Melbourne, March 18:
Former India pace spearhead Javagal Srinath on Wednesday compared off-spinner Ravichandran Ashwin to Anil Kumble, considered one of the best tweakers the sport has produced.
In a column for the International Cricket Council (ICC) website, Srinath, who is India’s most successful bowler in the World Cups along with seamer Zaheer Khan (44 wickets) wrote: “Irrespective of what happened in the Zimbabwe game where Brendan Taylor played a memorable innings, Ashwin remains a key player of the Indian side, no matter who the opposition is.
“He is turning out to be one of the very few spinners in the competition commanding tremendous respect from every team. He is very much like Anil Kumble. Dhoni is happy using him in the first 10 overs, in the batting Powerplay and at the death too. That’s because Dhoni sees him as a wicket-taking bowler not as someone who will only look to contain the opposition.”
Now a match referee, Srinath has bet on India winning the quarterfinal against Bangladesh on Thursday at the Melbourne Cricket Ground (MCG), saying “they have mastered the art of winning crunch games”.
“I back India to come through unscathed. I know that every time India meet Bangladesh in the World Cup, everyone goes back to 2007 and what happened in Port of Spain,” he said.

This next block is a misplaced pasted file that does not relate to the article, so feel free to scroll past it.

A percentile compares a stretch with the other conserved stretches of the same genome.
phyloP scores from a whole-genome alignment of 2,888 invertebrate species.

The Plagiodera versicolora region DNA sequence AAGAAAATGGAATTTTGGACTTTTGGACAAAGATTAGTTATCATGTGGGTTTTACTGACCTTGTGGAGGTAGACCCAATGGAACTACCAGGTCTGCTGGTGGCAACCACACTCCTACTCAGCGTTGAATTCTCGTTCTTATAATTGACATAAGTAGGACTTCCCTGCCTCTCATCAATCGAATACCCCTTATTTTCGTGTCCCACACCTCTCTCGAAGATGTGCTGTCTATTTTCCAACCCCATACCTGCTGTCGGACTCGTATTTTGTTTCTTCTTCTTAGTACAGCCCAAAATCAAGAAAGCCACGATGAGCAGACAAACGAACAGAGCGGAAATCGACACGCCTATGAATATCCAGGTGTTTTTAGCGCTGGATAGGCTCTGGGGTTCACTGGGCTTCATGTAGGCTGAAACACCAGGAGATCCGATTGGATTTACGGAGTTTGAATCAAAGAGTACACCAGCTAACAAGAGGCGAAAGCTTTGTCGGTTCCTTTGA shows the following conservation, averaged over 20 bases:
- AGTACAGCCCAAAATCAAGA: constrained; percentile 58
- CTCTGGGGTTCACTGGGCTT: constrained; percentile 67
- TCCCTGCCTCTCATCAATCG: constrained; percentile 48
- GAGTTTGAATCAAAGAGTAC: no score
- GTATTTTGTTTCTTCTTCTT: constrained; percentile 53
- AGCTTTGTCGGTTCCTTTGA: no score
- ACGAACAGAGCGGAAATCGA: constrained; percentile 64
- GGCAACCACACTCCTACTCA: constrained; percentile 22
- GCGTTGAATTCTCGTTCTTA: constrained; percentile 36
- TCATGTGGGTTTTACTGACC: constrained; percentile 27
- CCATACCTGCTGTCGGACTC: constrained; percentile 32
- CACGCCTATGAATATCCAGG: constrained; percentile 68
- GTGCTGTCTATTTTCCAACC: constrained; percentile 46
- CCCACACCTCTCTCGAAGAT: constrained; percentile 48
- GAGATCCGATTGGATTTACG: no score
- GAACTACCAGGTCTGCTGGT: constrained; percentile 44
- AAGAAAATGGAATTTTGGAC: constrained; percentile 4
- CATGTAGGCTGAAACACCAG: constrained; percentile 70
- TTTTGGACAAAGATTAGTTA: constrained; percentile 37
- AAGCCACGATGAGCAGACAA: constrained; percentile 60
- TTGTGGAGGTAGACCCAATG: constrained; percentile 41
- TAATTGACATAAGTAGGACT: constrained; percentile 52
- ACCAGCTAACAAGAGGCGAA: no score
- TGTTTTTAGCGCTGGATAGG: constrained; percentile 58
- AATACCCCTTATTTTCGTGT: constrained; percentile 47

“This Indian side bears no resemblance to that team whose morale was so low right from the start of the competition. Even though Bangladesh are playing their best cricket, this is a happy Indian side that has mastered the art of winning crunch games.”
The 45-year-old added that from now on there will be no room for mistakes as each team will try and outdo the other.
“From now onwards, this is almost an entirely new tournament, therefore the approach will also be different from all the teams. From here on, there are no second chances. It’s a do-or-die situation and everyone will look to up the tempo further. There simply is no room for mistakes or slip-ups,” he wrote.
The former right-arm pacer said that while the responsibilities of carrying the team forward rests with the batsmen, the bowlers need to deliver to allow Dhoni to think about other aspects of the game.
“At this stage of the competition, I can’t see too many pitches favouring the bowlers. Consequently, the batsmen must embrace the responsibility of carrying the team on their shoulders. If the bowlers can restrict oppositions to less than 300, then great credit to them. It is important that they continue to keep up the good work,” Srinath said.
“When the bowlers do well, it allows the batsmen to go in with a positive frame of mind. It also allows Dhoni the freedom of thinking with a clear mind about things like the batting order, like his own batting. This wonderful balance of spirit between the bowling and the batting must be sustained for India to go all the way and retain the Cup.” (IANS)